Missoula vaccine partnership: Best fit for Missoula’s future
In economic development, we look for best-fit opportunities. For Missoula, that means a business with a highly marketable, value-added product or service and a need for a highly educated or skilled talent base to produce it. The Missoula Vaccine Partnership is just such a best-fit opportunity.
First, there is a significant demand for the group’s product. In 2009, the H1N1 outbreak shined a spotlight on the U.S. government’s challenges in producing medical countermeasures to emerging infectious diseases, pandemic outbreaks and outright bioterrorism threats. In the wake of identifying serious deficiencies in the system, the U.S. Department of Health and Human Services (HHS) called for a “nimble, flexible capability to produce medical countermeasures in the face of any attack or threat …”
A key element in HHS’ new strategy is to increase vaccine production capacity nationwide. To do this, the government intends to provide grants to biomedical leaders for the necessary manufacturing infrastructure to produce vaccines safely, quickly and in large quantities. This, on top of a vaccine market with an estimated $22 billion in sales annually, points to a sector that is rapidly growing and has great promise for the future.
Enter the Missoula Vaccine Partnership led by Missoula-based Rocky Mountain Biologicals Inc. This partnership aims to capitalize on that promise by building a flexible biomanufacturing facility here and ultimately securing contracts from private and public entities to produce a variety of vaccines.
The venture, if successful, will generate high-paying jobs in multiple sectors. Biomedical facilities of this type can cost upward of $30 million to build, creating significant and highly skilled construction opportunities upfront. Average wages in vaccine development and production run near $50,000 per year — well above Missoula’s current average wage. Take the new Medicago U.S.A. facility in Triangle Park, North Carolina, as an example. This 90,000 square-foot facility cost $40 million to build, employs 85 people at an average wage of $50,229 per year and produces 120,000 doses of pandemic influenza vaccine annually.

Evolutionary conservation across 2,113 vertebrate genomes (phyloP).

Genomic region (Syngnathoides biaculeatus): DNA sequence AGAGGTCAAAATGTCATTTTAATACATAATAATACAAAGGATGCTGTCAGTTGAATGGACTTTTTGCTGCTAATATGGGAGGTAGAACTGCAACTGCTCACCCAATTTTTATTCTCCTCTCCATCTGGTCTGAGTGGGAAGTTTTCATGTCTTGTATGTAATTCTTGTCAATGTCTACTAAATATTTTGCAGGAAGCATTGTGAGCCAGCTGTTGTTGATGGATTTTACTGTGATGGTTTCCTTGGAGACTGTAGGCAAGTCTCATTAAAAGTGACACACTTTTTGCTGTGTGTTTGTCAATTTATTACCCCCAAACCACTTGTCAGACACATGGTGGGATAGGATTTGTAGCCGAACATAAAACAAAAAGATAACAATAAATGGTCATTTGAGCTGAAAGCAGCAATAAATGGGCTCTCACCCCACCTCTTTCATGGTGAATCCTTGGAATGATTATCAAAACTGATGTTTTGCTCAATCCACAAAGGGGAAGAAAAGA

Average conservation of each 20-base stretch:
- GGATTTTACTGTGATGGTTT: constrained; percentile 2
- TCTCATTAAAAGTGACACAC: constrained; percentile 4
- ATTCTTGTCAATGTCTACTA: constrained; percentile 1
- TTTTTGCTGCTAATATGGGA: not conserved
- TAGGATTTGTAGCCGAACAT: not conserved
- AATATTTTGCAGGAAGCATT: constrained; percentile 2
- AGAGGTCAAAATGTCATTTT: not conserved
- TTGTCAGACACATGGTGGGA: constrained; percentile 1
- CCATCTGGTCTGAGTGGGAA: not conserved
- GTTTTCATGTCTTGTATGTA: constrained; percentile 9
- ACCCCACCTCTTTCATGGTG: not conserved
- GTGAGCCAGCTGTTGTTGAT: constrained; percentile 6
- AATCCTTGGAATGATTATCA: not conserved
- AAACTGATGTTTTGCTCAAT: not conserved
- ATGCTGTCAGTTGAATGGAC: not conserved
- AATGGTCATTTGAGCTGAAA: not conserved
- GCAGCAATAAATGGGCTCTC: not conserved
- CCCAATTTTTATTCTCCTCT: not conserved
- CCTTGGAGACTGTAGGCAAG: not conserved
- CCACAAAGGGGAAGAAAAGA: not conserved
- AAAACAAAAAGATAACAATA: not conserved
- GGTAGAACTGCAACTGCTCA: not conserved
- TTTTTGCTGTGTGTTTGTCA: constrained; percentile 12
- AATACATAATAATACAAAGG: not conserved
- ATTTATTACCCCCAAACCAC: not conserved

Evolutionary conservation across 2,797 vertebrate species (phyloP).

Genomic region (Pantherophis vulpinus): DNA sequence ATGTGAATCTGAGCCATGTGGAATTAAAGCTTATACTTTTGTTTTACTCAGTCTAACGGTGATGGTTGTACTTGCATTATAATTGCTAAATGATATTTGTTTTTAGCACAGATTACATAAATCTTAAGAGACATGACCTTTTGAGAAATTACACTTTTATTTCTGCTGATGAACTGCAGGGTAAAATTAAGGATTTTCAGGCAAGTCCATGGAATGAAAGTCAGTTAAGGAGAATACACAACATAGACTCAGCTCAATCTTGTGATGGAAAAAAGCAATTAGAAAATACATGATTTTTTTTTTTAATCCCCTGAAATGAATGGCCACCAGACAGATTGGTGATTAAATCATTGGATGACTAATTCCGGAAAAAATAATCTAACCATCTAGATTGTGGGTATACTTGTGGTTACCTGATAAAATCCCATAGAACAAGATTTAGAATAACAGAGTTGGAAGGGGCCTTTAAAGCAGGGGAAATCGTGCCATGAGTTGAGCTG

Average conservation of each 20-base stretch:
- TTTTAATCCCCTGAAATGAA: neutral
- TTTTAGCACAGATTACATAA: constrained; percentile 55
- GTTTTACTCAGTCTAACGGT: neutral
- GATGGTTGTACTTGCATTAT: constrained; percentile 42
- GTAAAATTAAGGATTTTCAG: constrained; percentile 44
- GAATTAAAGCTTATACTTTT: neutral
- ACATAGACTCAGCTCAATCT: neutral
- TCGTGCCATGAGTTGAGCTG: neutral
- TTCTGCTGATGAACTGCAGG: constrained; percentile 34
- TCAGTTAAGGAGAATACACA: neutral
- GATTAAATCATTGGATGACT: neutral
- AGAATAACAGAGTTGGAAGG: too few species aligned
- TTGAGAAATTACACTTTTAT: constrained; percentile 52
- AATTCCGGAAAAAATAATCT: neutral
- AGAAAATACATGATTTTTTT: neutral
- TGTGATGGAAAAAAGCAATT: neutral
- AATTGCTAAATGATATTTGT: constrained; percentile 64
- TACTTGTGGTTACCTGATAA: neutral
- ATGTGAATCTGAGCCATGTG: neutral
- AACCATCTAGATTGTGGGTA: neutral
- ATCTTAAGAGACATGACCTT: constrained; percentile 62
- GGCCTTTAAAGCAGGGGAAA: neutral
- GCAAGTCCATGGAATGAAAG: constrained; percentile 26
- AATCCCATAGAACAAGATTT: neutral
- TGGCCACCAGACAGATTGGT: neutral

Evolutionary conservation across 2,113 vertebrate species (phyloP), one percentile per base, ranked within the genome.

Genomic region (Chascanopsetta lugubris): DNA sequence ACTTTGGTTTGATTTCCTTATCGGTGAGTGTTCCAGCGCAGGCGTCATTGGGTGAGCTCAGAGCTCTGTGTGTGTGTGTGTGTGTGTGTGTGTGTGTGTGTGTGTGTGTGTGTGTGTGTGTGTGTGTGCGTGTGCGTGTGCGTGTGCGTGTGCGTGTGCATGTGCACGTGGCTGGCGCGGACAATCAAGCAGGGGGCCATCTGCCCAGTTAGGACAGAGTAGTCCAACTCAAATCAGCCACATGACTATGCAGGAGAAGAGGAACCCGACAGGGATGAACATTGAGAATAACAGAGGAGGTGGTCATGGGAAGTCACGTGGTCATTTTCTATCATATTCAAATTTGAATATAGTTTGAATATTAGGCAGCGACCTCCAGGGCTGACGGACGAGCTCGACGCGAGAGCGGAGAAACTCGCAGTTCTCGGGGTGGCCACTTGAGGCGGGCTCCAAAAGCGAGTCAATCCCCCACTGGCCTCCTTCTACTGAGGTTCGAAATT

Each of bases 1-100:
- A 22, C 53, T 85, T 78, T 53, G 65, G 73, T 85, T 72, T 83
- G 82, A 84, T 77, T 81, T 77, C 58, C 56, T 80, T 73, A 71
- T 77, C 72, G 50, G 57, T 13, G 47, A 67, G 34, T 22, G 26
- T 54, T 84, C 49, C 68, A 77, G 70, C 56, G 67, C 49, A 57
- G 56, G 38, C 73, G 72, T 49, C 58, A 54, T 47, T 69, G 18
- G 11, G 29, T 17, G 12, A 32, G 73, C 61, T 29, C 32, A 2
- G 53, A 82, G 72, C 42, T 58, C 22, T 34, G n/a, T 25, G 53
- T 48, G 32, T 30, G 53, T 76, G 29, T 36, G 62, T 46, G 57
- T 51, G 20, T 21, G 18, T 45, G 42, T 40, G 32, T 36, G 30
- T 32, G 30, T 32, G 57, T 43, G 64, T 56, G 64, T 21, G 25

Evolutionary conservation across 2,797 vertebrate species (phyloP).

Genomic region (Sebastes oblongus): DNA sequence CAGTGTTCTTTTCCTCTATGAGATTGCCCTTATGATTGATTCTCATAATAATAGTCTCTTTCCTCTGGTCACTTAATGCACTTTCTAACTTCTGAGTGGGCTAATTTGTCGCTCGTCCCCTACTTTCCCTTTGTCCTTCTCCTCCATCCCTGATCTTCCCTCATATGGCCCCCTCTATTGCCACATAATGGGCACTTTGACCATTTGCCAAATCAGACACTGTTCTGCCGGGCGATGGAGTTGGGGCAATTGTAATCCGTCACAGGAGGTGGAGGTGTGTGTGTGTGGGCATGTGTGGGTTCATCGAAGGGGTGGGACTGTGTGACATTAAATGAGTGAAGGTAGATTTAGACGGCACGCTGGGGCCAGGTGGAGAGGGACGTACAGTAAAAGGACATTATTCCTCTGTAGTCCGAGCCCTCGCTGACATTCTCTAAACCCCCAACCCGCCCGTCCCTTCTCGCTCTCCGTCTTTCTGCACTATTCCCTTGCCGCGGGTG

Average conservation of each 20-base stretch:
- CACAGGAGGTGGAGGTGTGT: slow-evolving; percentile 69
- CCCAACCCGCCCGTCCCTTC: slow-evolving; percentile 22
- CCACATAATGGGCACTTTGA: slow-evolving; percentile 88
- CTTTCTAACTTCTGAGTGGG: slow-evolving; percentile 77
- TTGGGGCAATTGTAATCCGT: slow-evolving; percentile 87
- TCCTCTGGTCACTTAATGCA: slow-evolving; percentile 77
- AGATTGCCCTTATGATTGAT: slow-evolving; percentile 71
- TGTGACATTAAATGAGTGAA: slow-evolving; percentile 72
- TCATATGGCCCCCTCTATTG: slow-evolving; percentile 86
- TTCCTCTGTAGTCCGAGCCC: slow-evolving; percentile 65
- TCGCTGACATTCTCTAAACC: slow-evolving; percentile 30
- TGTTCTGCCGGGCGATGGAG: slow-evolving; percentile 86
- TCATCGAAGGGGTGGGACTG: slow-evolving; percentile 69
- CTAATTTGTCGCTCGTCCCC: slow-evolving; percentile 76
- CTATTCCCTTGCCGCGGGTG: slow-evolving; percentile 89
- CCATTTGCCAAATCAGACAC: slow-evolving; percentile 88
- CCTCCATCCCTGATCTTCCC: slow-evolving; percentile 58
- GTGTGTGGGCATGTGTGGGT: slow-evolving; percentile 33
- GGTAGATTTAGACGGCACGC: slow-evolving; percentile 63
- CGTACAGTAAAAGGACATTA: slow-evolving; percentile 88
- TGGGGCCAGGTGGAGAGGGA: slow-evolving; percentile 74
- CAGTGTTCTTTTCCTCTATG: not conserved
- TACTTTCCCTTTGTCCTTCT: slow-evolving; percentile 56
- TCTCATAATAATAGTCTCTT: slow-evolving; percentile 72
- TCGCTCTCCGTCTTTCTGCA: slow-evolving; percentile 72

Missoula is an excellent location for this type of operation because we have the ideal talent and support bases. A pool of biological scientists with training and research facilities already exists in the Missoula area (per the Garner Research Report of April 2010). The University of Montana has qualified staff and provides opportunities for collaboration through its School of Pharmacy and College of Technology. In addition, support from public and private organizations in Montana may be available. For example, LigoCyte (a Bozeman company) is a potential customer for clinical trial vaccine material. Finally, Rocky Mountain Biologicals today, through its network, has the biotechnology expertise to facilitate a project of this scope.
The skilled-job creation, local-income-multiplier effects and potential to generate business from both public and private sectors for a range of products could generate substantial economic returns for Missoula, and Montana, on a sustainable basis. In short, this is exactly the kind of investment and employment we need in Missoula. And we can help make it happen, simply by supporting a local, proven company — Rocky Mountain Biologicals.
To help make it happen, the Missoula Economic Partnership is involved at the ground level. Currently, we are working with the Missoula Vaccine Partnership and other stakeholders to fund a feasibility study that will examine parameters such as required resources, relevant partnering opportunities, available funding opportunities, and competitive considerations in order to assess commercialization considerations and to create recommendations for moving forward. Once funded, the study duration is projected to be 90 days and key stakeholders will form an oversight committee to ensure the study is conducted according to agreed-upon deliverables and with the correct level of accountability.
Ultimately, a combination of local seed funding and federal funding, along with federal and private contracts, will be needed to make vaccine production a commercial reality for the Missoula Vaccine Partnership. Again, we will work closely with Missoula Vaccine Partnership to secure that funding should the group decide to move forward with the venture.
In the meantime, we encourage you to follow the progress of this promising best-fit opportunity through our ongoing reports.